Welcome to Rehabilitate Your Heart

Disclaimer

Since we will be talking about health a little disclaimer is in order:

I am a scientifically minded person who enjoys learning and sharing with the world lessons about cardiovascular disease, exercise, research, news,  and experiences of  working with heart patients.  My hope is that the information I divulge here will  be useful to you. It comes from years of experience, a passion to learn, and a desire to  improve health care delivery.  Do you agree that when it comes to your health, being informed is the first step towards taking care of yourself? Through the blog I hope  to try to help you learn about heart issues, hopefully it is meaningful to you. Please take time to visit the bottom of this blog site, as I have placed many useful links for  resources, nutrition, exercise, and support.

This blog is for information purposes only and is not a substitute for medical advice or treatment for any medical conditions. You should promptly seek professional medical care if you have any concern about your health, and should always consult your physician before starting a fitness program.

84 thoughts on “Welcome to Rehabilitate Your Heart

  1. I would like to thank you for the information you posted about recovery after open heart surgery. I had surgery for an ascending aortic dissection six months ago and I’m recovering well. It has been a slow but good recovery with a few worries along the way because I couldn’t find any information like in your post about the longer recovery time, not mentioned elsewhere. The most informative info I have found in six months.
    Thanks again
    Paul

  2. I would really love to send Elizabeth Dole a email with a few questions. Is that possible?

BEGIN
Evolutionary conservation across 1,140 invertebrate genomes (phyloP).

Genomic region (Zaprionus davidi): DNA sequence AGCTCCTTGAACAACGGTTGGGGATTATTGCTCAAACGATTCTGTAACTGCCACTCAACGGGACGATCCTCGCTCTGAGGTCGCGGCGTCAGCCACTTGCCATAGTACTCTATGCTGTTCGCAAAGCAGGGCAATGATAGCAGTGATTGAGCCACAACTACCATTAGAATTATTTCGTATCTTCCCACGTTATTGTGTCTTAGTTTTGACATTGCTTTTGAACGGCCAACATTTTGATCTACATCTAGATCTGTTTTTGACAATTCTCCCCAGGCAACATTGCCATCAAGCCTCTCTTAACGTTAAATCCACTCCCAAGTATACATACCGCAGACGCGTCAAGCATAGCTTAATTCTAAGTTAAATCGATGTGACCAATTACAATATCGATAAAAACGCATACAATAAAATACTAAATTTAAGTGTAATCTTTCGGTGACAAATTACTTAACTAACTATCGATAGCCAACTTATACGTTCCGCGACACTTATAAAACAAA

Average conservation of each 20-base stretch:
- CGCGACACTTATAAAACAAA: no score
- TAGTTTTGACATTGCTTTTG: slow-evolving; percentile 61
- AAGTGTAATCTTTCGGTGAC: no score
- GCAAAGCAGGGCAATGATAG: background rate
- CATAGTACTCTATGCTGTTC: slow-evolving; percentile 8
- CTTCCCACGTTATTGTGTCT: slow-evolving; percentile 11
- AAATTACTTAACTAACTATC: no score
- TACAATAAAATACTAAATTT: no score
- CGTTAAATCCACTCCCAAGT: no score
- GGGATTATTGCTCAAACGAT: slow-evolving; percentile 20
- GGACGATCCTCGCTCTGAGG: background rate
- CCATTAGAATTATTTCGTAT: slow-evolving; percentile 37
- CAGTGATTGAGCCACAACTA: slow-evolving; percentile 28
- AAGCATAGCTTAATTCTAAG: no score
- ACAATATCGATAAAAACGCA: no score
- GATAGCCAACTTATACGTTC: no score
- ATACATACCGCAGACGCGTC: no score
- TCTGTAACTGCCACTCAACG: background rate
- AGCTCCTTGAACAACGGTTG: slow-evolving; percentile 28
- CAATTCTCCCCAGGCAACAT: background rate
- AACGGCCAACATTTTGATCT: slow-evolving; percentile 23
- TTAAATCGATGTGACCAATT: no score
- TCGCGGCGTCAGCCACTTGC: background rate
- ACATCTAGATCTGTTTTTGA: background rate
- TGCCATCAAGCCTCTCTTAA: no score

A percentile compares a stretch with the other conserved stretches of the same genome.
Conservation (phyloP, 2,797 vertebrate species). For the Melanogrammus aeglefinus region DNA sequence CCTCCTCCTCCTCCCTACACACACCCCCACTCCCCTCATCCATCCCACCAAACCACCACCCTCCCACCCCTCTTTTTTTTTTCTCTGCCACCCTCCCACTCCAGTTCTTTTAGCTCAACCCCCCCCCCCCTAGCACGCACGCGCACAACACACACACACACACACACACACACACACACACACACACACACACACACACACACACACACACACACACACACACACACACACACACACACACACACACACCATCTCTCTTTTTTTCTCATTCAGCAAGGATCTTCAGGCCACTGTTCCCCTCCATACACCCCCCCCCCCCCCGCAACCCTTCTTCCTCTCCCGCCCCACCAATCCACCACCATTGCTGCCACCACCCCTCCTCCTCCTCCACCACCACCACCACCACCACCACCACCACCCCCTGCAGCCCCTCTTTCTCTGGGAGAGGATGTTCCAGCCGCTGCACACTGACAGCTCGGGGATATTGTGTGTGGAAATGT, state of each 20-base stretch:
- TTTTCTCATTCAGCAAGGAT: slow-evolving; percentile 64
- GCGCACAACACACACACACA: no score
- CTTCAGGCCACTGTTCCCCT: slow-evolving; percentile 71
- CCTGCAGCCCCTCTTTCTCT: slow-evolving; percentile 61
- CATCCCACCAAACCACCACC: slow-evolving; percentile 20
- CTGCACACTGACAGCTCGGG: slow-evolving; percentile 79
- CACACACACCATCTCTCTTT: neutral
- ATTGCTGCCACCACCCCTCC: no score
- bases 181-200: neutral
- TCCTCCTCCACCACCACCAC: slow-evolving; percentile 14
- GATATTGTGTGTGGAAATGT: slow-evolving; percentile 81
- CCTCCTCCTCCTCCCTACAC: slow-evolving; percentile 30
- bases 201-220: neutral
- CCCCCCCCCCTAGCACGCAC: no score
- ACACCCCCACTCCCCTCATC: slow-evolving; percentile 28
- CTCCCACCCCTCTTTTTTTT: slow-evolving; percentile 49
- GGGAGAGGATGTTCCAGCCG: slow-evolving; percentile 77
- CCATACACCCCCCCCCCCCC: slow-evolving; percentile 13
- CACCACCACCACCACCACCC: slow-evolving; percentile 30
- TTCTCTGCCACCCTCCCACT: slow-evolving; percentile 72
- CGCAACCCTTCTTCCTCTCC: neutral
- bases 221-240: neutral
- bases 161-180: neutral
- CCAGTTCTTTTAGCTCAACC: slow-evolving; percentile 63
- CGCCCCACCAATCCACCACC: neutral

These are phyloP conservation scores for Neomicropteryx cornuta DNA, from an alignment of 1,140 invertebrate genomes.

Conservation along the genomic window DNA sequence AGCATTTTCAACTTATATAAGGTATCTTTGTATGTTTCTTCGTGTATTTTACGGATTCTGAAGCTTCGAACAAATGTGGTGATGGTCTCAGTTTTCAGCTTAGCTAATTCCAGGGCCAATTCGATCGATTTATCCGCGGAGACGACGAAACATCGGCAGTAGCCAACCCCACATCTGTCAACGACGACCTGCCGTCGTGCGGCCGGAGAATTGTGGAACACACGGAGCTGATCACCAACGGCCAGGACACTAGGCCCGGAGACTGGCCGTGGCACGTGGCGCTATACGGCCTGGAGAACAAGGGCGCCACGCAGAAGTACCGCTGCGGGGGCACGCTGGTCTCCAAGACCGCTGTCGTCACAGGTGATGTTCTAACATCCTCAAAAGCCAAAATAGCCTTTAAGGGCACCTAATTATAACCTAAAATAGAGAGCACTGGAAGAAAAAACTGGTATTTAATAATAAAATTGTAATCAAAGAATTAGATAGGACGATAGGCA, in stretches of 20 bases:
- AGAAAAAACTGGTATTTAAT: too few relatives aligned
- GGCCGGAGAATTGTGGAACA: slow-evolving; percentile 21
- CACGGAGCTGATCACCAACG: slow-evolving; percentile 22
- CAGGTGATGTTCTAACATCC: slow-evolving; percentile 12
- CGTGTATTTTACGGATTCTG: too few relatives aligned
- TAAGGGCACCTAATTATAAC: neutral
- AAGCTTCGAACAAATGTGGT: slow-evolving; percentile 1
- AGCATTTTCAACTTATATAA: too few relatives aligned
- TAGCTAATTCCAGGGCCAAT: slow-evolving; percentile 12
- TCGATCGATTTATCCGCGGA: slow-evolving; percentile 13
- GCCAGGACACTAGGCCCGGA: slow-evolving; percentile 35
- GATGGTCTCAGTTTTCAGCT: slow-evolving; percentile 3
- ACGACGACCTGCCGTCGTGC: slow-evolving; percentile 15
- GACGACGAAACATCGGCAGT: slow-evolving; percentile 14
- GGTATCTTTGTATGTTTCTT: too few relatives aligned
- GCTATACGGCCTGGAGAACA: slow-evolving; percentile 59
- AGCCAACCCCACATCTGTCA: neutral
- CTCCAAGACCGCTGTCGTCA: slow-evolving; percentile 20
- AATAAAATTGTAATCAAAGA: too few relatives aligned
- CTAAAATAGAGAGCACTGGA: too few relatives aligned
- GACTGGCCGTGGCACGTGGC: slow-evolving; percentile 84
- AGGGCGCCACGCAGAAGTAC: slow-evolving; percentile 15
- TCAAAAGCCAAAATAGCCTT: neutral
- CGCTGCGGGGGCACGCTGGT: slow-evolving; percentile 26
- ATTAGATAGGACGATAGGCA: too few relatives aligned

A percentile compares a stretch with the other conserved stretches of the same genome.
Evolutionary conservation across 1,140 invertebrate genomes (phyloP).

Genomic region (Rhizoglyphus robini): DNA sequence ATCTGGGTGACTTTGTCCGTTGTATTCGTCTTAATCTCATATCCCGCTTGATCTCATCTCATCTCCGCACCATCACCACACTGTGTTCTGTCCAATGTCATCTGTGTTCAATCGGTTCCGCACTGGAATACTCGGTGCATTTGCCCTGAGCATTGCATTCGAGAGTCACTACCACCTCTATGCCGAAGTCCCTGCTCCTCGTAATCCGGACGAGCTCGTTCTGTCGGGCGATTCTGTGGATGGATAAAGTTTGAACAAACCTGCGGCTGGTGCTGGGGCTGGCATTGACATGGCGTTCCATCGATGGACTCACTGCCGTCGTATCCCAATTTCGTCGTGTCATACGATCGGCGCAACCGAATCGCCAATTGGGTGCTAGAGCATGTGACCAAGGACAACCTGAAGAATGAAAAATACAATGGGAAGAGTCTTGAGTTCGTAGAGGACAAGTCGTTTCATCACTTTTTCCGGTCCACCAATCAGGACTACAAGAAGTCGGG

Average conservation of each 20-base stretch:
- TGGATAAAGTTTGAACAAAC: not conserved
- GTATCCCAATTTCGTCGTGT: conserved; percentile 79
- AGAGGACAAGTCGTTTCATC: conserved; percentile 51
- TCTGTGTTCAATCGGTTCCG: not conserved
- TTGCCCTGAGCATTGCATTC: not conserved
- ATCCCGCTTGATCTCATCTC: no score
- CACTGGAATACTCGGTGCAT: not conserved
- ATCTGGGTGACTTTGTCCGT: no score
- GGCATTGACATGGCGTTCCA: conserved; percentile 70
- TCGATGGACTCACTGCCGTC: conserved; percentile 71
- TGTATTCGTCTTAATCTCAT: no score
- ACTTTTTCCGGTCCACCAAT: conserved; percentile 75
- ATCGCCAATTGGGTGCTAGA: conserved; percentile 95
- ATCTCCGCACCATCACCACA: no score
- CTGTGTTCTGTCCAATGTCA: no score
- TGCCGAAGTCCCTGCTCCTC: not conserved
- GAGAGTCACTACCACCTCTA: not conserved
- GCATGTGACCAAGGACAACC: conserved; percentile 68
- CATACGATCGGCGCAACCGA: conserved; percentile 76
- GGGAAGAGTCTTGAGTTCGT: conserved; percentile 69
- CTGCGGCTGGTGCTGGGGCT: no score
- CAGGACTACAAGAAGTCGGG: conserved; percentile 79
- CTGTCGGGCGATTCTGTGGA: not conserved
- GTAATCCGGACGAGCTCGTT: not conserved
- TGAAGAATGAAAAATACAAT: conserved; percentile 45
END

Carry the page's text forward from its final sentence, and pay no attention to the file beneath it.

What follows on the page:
What an excellent website you have provided and I really appreciate it. I’m not sure if this is a proper place to ask her questions but I just had triple bypass when had a few to ask.

  3. I just found out 3 weeks ago of blocked arteries the hospital who found it wouldn’t do a by pass or stents. But another heart place dud 4 stents on my right side energancy surgery before the date due to which now the 18th there doing the left side. It’s been 3 days since I had this done today I had,a sansation like funny can’t explain really and my right arm on shoulder was achey and I took 3 aspirin to see if it go away it did for awhile but felt later like a strech of some sort like a pull is this a sign of setting in or is it a bad sign almost like a pinch like.

  4. Great Post
    When I think to buy sport watch then Garmin Forerunner 735XT comes in my first priority. It is one of the most amazing heart rate monitoring watch which can calculate heart rate very accurately. Check out Garmin Forerunner 735XT Review Here .

  5. Once i initially commented We visited your “Notify me personally when brand-new reviews are generally added” checkbox and now each time a remark will be included My partner and i receive several messages while using identical review. Is there in whatever way you are able to take away individuals from that will assistance? Cheers!

  6. Thank you for providing all of this information.The different perspectives on healing, self-care, and the amount of time it would take to recover from an unexpected ascending aortic aneurysm surgery have been invaluable, I especially appreciate the honesty about the quality of life, the physical and emotional impact, and the amount of time it would take to move through different stages of recovery. I am an active 52-year-old professor, and I felt like my very busy life came to a slamming halt when I learned that I must have surgery. I also felt very scared and alone since none of my friends or family have ever needed this type of surgery. Everyone on my medical team has told me that I am lucky, but initially I was so shocked that it took me time to appreciate what was happening to my body and my life. This blog helped fill in so many missing details that my physicians could not provide. By that I mean my physicians were excellent, but their focus was on the big picture of having a technically successful surgery. I am now 10-months post surgery. My sternotomy wound continues to heal in all its different ways, and I feel — physically and emotionally — better and better every week.

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